Information Warfare: China Invades Germany and Gets Caught

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August 28, 2007: Chinese Cyber War operatives have, over the last three months, hacked into the computer networks of several German government ministries (Foreign, Economics and Research), as well as the office of the Chancellor ( Angela Merkel, the head of the government). Some 160 gigabytes of data was moved to computers in northern China. This revelation was leaked to the media while the Chancellor was in China, to discuss trade matters, and demand that China do more to stop the theft of German intellectual property.

The Chinese attack was supposed to be done so that it would not be detected. But it was, and as much as 200 additional gigabytes of data did not make its way to China. Naturally, the Chinese deny everything, but the Germans are apparently still building their case that this was a Chinese government sponsored operation. The first major hack of government computer networks took place back in the 1980s, when a gang of West German hackers, hired by the Soviet secret police (KGB) were caught inside U.S. Department of Defense networks, stealing classified data.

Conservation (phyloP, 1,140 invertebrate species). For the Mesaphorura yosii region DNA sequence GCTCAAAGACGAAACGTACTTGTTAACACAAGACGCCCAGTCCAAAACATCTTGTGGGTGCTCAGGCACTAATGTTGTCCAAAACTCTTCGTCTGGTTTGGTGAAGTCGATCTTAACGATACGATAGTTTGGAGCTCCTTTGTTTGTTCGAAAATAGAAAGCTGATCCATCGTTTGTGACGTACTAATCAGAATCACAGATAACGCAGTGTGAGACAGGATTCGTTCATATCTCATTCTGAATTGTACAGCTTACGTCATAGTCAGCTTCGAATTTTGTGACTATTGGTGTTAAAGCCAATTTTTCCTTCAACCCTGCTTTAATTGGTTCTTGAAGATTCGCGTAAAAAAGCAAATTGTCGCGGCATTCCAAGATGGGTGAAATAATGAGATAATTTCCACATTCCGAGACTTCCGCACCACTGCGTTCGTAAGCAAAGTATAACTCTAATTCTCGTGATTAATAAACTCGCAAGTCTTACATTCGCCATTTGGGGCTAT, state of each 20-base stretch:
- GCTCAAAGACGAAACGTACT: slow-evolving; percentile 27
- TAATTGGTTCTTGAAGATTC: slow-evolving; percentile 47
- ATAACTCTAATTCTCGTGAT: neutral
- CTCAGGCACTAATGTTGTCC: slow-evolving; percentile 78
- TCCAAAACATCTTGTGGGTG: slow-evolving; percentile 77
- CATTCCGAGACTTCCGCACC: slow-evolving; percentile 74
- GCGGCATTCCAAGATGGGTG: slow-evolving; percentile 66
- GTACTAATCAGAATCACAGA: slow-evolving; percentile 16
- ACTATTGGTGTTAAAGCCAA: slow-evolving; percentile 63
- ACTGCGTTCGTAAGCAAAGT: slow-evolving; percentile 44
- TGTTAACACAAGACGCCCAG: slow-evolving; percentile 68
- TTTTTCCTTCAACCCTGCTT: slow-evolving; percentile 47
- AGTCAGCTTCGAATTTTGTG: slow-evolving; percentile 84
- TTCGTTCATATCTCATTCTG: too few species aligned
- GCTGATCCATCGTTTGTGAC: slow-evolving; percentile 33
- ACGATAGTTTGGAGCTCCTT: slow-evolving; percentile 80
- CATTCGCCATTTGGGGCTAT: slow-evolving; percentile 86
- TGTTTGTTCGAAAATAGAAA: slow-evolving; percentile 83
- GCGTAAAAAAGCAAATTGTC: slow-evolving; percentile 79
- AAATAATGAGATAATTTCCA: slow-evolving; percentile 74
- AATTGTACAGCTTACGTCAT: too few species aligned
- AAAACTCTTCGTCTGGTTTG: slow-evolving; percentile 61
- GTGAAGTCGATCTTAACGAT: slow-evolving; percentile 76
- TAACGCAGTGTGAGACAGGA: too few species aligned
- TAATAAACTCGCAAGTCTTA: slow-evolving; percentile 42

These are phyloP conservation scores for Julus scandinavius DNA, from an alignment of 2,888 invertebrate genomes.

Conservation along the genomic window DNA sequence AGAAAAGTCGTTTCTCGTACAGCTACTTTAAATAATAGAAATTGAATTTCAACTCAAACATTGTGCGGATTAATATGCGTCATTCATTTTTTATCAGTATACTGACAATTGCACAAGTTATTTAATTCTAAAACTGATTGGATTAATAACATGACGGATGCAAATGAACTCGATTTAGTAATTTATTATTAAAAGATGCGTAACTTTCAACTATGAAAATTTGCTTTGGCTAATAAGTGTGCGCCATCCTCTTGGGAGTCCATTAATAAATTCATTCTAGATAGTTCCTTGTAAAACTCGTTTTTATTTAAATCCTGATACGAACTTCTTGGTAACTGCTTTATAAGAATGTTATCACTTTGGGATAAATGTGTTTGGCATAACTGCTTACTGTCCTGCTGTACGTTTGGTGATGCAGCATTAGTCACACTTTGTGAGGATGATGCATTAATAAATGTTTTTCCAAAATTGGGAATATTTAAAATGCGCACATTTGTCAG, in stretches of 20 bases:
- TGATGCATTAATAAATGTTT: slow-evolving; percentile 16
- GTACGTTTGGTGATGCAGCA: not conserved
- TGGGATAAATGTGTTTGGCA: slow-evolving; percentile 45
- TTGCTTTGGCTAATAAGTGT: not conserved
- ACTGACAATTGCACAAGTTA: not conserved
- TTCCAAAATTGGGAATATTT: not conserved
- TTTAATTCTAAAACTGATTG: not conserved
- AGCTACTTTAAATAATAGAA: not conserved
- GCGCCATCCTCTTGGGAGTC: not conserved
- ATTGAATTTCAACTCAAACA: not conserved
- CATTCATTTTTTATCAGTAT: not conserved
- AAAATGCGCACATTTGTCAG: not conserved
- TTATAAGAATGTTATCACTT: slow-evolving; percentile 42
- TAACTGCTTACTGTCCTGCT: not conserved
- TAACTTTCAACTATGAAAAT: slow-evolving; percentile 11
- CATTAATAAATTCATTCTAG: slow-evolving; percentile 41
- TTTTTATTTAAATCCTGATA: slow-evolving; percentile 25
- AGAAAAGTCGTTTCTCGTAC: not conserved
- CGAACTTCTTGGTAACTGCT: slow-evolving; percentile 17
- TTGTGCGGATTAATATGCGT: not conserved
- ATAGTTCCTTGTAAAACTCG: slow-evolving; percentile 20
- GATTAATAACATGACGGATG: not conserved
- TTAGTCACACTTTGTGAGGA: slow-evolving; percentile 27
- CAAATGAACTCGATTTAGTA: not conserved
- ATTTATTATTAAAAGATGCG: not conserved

The U.S. is still the major target of organized hacking. In the last few years, the hacker activity has accelerated. Currently, Department of Defense networks get probed six million times a day. Since last year there has been a 46 percent increase in attacks on Department of Defense web sites. There has been 28 percent more email based attacks. These are increasingly targeted at specific types of military users, or even individuals. This year, there were more than twice as many attempts to insert viruses, worms and Trojan horse software on military systems. The attackers are looking for information, or secret control of, or at least access, to military systems. Some of the attacks have been massive and well organized, and seem to come from China. There have been several of these major attacks in the last year, hitting targets like the National Defense University, the Naval War College, Fort Hood and several defense contractors. Each of these cost $20-30 million to clean up after. The Germans will probably spend at least as much, plus the diplomatic fallout if the Chinese are pressed on the matter.

 


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